Rabbi Yosef: 'Soldiers Should Be Observant'

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JERUSALEM, Israel - Rabbi Ovadia Yosef, former Israeli Sephardic chief rabbi and spiritual head of the ultra-Orthodox Shas party, raised the ire of numbers of Israeli officials with his latest teaching.

In his sermon Saturday evening, Rabbi Yosef intimated that Israeli soldiers have lost their lives during war because of not being religiously observant.

"It is no wonder that IDF soldiers are killed in war. They don't observe Shabbat [the Sabbath]. They don't observe the Torah [the law] and they don't pray. They don't don tefilin [phylacteries] everyday, so is it any wonder they are killed in war? No it is not," he said.

"Soldiers who are believers and who pray, God helps in wars. They are not killed," he said.

As word of his remarks spread Monday, the responses poured in from both religious and secular Israelis.

Eli Ben-Shem, whose son was killed in 1997 when two Israel Air Force helicopters collided, heads an organization that represents families of fallen soldiers.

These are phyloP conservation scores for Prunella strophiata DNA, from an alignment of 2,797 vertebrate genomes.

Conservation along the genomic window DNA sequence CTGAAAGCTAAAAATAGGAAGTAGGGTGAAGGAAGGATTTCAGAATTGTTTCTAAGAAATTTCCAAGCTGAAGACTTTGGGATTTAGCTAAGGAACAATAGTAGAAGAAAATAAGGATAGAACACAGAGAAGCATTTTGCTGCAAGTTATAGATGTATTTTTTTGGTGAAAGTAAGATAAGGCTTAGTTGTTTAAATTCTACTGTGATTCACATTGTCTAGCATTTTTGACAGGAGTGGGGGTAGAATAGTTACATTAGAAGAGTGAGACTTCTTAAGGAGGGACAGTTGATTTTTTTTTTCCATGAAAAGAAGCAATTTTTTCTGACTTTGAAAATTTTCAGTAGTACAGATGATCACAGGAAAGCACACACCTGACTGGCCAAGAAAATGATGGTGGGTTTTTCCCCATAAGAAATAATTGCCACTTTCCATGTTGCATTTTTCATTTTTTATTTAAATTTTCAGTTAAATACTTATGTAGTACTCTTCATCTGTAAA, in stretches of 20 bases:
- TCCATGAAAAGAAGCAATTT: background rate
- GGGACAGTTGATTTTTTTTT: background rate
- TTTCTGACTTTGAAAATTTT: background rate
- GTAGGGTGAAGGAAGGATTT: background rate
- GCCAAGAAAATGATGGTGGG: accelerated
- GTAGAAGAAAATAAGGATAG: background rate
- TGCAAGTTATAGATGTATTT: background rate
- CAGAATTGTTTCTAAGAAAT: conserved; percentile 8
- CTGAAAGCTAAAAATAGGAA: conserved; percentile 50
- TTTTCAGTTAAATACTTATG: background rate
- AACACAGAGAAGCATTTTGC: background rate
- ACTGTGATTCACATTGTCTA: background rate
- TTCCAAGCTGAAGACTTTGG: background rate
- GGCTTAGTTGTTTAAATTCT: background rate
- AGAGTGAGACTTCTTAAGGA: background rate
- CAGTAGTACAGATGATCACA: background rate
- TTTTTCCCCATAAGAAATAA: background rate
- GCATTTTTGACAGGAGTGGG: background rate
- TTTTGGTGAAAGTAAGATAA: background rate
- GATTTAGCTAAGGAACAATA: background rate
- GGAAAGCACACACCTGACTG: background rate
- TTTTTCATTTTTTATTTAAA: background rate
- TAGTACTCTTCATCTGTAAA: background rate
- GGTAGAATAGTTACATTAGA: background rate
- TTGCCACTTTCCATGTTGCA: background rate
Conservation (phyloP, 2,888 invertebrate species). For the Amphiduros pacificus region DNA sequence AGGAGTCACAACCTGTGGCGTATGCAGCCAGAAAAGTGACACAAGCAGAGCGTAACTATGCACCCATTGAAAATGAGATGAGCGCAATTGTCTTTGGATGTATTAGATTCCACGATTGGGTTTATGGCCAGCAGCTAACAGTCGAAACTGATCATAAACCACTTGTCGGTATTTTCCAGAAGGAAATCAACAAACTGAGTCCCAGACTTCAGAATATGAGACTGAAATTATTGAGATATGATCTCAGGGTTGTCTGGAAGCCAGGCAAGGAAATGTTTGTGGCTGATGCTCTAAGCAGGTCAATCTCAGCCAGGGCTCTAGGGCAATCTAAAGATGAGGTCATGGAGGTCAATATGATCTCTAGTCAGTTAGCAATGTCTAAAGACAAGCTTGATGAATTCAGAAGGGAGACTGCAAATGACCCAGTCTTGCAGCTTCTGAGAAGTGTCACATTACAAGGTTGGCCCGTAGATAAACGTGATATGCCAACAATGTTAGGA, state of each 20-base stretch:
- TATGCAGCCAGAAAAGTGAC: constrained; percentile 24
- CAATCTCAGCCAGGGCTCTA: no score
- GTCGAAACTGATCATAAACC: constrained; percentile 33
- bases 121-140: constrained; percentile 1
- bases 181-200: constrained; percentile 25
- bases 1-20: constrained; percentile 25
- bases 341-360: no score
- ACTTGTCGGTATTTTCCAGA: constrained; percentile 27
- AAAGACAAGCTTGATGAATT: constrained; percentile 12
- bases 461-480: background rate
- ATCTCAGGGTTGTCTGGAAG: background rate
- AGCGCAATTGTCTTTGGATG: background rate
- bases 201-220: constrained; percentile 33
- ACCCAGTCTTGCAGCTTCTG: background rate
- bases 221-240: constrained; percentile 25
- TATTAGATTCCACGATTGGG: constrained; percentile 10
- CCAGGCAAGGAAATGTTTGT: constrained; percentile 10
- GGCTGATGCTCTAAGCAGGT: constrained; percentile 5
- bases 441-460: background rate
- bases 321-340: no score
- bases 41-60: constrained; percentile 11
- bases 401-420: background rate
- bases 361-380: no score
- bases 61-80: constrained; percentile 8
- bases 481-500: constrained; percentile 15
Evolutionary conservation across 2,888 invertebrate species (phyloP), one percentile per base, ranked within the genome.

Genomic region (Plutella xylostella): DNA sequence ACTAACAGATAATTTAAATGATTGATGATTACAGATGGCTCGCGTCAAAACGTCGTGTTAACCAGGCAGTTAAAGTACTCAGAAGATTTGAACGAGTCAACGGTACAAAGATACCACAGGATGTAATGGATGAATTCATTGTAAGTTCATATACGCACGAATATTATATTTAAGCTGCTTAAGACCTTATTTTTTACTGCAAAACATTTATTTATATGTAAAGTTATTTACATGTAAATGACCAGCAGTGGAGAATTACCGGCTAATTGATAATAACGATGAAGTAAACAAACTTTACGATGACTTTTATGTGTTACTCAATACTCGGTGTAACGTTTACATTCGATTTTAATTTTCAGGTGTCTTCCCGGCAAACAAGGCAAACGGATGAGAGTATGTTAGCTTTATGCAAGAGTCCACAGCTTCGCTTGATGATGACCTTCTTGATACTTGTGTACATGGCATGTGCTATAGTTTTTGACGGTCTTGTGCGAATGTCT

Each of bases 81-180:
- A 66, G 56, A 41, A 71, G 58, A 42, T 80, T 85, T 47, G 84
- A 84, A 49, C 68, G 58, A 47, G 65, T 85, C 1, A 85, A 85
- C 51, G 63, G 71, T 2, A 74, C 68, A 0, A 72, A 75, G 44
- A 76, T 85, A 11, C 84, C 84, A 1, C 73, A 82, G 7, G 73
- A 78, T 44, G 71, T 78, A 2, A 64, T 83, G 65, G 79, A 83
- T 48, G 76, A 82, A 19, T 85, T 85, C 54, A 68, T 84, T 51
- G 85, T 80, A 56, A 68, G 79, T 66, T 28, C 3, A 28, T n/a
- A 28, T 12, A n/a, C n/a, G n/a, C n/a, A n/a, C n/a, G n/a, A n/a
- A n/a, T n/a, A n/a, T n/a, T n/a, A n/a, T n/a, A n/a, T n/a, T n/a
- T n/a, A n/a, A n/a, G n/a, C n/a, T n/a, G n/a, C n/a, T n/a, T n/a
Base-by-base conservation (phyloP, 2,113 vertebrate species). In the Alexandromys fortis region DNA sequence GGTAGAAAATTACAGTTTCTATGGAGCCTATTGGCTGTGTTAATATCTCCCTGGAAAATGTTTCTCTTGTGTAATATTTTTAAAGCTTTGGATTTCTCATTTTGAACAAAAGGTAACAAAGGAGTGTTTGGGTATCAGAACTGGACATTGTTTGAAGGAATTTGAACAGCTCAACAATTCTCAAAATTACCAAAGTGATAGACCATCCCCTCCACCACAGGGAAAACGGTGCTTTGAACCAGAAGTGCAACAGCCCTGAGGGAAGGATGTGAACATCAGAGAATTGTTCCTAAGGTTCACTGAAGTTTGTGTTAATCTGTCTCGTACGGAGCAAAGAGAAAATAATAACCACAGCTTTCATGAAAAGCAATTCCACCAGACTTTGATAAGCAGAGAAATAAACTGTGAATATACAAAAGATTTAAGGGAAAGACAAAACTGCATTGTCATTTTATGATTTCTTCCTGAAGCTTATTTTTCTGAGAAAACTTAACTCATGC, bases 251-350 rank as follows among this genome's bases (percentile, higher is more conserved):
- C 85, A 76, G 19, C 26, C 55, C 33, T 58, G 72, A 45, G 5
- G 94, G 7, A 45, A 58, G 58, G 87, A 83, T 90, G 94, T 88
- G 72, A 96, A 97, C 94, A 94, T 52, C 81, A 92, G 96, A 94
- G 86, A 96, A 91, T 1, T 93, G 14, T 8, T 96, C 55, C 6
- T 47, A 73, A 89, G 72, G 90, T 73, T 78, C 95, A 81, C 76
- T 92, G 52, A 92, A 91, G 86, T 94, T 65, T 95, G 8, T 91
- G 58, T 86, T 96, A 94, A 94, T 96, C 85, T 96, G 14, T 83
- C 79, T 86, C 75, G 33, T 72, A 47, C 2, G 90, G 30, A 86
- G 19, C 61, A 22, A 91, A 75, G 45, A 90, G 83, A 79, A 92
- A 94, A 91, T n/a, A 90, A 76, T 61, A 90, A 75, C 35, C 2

"It is specifically those religious people who have been hurt by his comments," Ben-Shem said, noting that many soldiers who died in last summer's war were religiously observant.

Member of Knesset (MK) Danny Yatom said the rabbi's remarks "don't even pass the test of reality since a significant number of religious and observant boys" were among those killed in the Second Lebanon War.

"Rabbi Ovadia Yosef would do well to retract his comments," he said.

Israeli Internal Security Minister Avi Dichter said that most of his family, who were very observant Jews, perished in the Holocaust.

"I didn't have a chance to meet any of my family who perished in the Holocaust," Dichter told Army Radio. "The enemy doesn't differentiate between religious and secular members of society.". 

Eli Yishai, chairman of the Shas party, said the rabbi's remarks were taken out of context.

"When a soldier is killed, the rabbi sheds tears," he said. "Every one of us is commanded and obligated to pray and observe the Torah and commandments for the sake of the IDF soldiers," Yishai said.

"When a soldier is wounded, we view this as the fault of all the people of Israel who need to repent," he said.

Sources: YNet news service, The Jerusalem Post

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